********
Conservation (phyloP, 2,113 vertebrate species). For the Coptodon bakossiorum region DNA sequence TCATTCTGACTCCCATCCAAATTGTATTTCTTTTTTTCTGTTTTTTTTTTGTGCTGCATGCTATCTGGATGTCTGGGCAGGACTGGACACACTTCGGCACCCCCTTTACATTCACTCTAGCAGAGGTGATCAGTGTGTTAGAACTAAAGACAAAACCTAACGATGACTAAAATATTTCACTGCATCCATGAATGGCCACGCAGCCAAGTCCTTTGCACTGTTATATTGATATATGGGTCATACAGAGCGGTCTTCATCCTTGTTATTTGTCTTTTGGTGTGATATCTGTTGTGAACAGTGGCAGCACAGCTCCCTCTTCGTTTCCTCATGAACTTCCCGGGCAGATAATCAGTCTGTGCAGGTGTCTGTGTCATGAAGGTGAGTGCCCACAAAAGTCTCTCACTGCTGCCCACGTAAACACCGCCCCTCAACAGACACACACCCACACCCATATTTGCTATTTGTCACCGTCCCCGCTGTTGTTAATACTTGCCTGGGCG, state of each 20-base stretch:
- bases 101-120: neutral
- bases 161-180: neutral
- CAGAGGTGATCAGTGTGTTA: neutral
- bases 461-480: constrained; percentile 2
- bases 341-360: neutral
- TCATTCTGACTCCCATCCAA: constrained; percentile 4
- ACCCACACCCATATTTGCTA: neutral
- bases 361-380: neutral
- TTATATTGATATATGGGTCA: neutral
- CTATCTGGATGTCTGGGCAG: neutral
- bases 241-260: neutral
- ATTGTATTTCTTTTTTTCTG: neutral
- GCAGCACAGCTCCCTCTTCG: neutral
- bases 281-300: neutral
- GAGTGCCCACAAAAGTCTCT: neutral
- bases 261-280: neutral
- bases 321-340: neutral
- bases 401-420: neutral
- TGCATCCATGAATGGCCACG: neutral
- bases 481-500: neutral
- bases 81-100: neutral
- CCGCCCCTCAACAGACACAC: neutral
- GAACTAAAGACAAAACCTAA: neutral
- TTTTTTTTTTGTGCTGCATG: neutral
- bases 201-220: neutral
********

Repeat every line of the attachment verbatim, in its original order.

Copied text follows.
Conservation (phyloP, 2,113 vertebrate species). For the Coptodon bakossiorum region DNA sequence TCATTCTGACTCCCATCCAAATTGTATTTCTTTTTTTCTGTTTTTTTTTTGTGCTGCATGCTATCTGGATGTCTGGGCAGGACTGGACACACTTCGGCACCCCCTTTACATTCACTCTAGCAGAGGTGATCAGTGTGTTAGAACTAAAGACAAAACCTAACGATGACTAAAATATTTCACTGCATCCATGAATGGCCACGCAGCCAAGTCCTTTGCACTGTTATATTGATATATGGGTCATACAGAGCGGTCTTCATCCTTGTTATTTGTCTTTTGGTGTGATATCTGTTGTGAACAGTGGCAGCACAGCTCCCTCTTCGTTTCCTCATGAACTTCCCGGGCAGATAATCAGTCTGTGCAGGTGTCTGTGTCATGAAGGTGAGTGCCCACAAAAGTCTCTCACTGCTGCCCACGTAAACACCGCCCCTCAACAGACACACACCCACACCCATATTTGCTATTTGTCACCGTCCCCGCTGTTGTTAATACTTGCCTGGGCG, state of each 20-base stretch:
- bases 101-120: neutral
- bases 161-180: neutral
- CAGAGGTGATCAGTGTGTTA: neutral
- bases 461-480: constrained; percentile 2
- bases 341-360: neutral
- TCATTCTGACTCCCATCCAA: constrained; percentile 4
- ACCCACACCCATATTTGCTA: neutral
- bases 361-380: neutral
- TTATATTGATATATGGGTCA: neutral
- CTATCTGGATGTCTGGGCAG: neutral
- bases 241-260: neutral
- ATTGTATTTCTTTTTTTCTG: neutral
- GCAGCACAGCTCCCTCTTCG: neutral
- bases 281-300: neutral
- GAGTGCCCACAAAAGTCTCT: neutral
- bases 261-280: neutral
- bases 321-340: neutral
- bases 401-420: neutral
- TGCATCCATGAATGGCCACG: neutral
- bases 481-500: neutral
- bases 81-100: neutral
- CCGCCCCTCAACAGACACAC: neutral
- GAACTAAAGACAAAACCTAA: neutral
- TTTTTTTTTTGTGCTGCATG: neutral
- bases 201-220: neutral